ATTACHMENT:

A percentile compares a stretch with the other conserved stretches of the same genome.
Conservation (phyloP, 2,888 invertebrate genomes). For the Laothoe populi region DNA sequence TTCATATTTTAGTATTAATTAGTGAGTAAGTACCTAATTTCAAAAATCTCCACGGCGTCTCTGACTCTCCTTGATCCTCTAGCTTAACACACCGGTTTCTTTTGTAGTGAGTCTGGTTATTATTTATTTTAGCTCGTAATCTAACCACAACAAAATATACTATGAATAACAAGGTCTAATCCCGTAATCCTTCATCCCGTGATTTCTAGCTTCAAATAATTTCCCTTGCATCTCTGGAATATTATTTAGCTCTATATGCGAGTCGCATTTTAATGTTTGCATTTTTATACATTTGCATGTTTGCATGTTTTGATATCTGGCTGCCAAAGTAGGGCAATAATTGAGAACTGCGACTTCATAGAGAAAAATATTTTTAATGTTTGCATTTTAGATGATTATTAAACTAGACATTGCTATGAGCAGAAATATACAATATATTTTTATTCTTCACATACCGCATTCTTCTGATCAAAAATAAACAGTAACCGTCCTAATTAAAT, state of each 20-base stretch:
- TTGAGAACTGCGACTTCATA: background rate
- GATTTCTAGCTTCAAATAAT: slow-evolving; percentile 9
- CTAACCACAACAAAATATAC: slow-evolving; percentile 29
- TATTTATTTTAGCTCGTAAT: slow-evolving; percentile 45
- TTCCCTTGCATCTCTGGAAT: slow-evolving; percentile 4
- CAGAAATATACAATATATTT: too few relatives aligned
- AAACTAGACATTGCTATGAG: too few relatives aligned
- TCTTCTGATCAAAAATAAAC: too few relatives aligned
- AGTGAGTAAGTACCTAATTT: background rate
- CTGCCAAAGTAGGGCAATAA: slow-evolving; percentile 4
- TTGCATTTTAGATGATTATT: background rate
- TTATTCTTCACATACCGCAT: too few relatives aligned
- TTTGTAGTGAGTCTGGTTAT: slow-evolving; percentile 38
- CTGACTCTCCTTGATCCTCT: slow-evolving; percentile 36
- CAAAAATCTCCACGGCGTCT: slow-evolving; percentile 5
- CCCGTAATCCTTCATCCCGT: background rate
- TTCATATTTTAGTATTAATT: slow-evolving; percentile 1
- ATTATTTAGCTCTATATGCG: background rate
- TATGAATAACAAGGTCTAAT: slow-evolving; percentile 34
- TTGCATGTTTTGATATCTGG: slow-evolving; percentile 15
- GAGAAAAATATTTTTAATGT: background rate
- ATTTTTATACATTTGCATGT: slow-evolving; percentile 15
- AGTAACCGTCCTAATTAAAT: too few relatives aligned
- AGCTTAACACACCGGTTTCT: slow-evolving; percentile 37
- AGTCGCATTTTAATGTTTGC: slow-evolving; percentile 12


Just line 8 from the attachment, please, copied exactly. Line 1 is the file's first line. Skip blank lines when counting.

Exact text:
- CAGAAATATACAATATATTT: too few relatives aligned